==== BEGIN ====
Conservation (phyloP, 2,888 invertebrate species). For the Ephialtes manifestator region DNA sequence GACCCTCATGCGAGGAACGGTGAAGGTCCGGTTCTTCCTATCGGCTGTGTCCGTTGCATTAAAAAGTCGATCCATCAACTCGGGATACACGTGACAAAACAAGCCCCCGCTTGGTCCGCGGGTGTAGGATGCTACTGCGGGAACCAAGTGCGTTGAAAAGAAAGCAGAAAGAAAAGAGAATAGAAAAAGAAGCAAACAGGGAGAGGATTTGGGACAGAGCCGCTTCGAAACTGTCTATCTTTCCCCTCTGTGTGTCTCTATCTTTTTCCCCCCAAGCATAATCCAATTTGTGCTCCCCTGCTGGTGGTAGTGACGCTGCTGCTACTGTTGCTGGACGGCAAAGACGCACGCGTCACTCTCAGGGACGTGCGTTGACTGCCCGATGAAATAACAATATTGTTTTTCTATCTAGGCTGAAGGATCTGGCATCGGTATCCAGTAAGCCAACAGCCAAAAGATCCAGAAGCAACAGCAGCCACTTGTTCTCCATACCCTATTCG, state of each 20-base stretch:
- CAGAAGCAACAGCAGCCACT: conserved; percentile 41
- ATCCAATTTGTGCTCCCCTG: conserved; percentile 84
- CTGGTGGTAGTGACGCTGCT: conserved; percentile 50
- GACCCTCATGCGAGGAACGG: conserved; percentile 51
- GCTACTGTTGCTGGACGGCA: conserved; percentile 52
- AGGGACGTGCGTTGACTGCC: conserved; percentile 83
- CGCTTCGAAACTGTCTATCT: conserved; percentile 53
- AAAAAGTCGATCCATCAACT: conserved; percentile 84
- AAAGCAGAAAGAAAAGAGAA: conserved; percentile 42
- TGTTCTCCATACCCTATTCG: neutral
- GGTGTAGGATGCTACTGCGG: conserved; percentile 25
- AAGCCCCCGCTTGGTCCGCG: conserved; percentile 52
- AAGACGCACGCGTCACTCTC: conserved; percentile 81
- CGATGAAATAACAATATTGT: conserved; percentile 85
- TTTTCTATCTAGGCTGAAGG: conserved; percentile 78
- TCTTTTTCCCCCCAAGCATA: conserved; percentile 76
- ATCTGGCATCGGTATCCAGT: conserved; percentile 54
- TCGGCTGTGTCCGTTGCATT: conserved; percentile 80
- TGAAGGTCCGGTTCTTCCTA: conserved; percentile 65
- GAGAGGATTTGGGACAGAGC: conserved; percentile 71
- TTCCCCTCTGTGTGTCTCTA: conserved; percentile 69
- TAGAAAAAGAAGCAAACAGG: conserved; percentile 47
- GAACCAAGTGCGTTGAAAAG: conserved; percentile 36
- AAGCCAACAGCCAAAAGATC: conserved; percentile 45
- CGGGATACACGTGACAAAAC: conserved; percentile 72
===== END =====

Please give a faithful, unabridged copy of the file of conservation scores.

Conservation (phyloP, 2,888 invertebrate species). For the Ephialtes manifestator region DNA sequence GACCCTCATGCGAGGAACGGTGAAGGTCCGGTTCTTCCTATCGGCTGTGTCCGTTGCATTAAAAAGTCGATCCATCAACTCGGGATACACGTGACAAAACAAGCCCCCGCTTGGTCCGCGGGTGTAGGATGCTACTGCGGGAACCAAGTGCGTTGAAAAGAAAGCAGAAAGAAAAGAGAATAGAAAAAGAAGCAAACAGGGAGAGGATTTGGGACAGAGCCGCTTCGAAACTGTCTATCTTTCCCCTCTGTGTGTCTCTATCTTTTTCCCCCCAAGCATAATCCAATTTGTGCTCCCCTGCTGGTGGTAGTGACGCTGCTGCTACTGTTGCTGGACGGCAAAGACGCACGCGTCACTCTCAGGGACGTGCGTTGACTGCCCGATGAAATAACAATATTGTTTTTCTATCTAGGCTGAAGGATCTGGCATCGGTATCCAGTAAGCCAACAGCCAAAAGATCCAGAAGCAACAGCAGCCACTTGTTCTCCATACCCTATTCG, state of each 20-base stretch:
- CAGAAGCAACAGCAGCCACT: conserved; percentile 41
- ATCCAATTTGTGCTCCCCTG: conserved; percentile 84
- CTGGTGGTAGTGACGCTGCT: conserved; percentile 50
- GACCCTCATGCGAGGAACGG: conserved; percentile 51
- GCTACTGTTGCTGGACGGCA: conserved; percentile 52
- AGGGACGTGCGTTGACTGCC: conserved; percentile 83
- CGCTTCGAAACTGTCTATCT: conserved; percentile 53
- AAAAAGTCGATCCATCAACT: conserved; percentile 84
- AAAGCAGAAAGAAAAGAGAA: conserved; percentile 42
- TGTTCTCCATACCCTATTCG: neutral
- GGTGTAGGATGCTACTGCGG: conserved; percentile 25
- AAGCCCCCGCTTGGTCCGCG: conserved; percentile 52
- AAGACGCACGCGTCACTCTC: conserved; percentile 81
- CGATGAAATAACAATATTGT: conserved; percentile 85
- TTTTCTATCTAGGCTGAAGG: conserved; percentile 78
- TCTTTTTCCCCCCAAGCATA: conserved; percentile 76
- ATCTGGCATCGGTATCCAGT: conserved; percentile 54
- TCGGCTGTGTCCGTTGCATT: conserved; percentile 80
- TGAAGGTCCGGTTCTTCCTA: conserved; percentile 65
- GAGAGGATTTGGGACAGAGC: conserved; percentile 71
- TTCCCCTCTGTGTGTCTCTA: conserved; percentile 69
- TAGAAAAAGAAGCAAACAGG: conserved; percentile 47
- GAACCAAGTGCGTTGAAAAG: conserved; percentile 36
- AAGCCAACAGCCAAAAGATC: conserved; percentile 45
- CGGGATACACGTGACAAAAC: conserved; percentile 72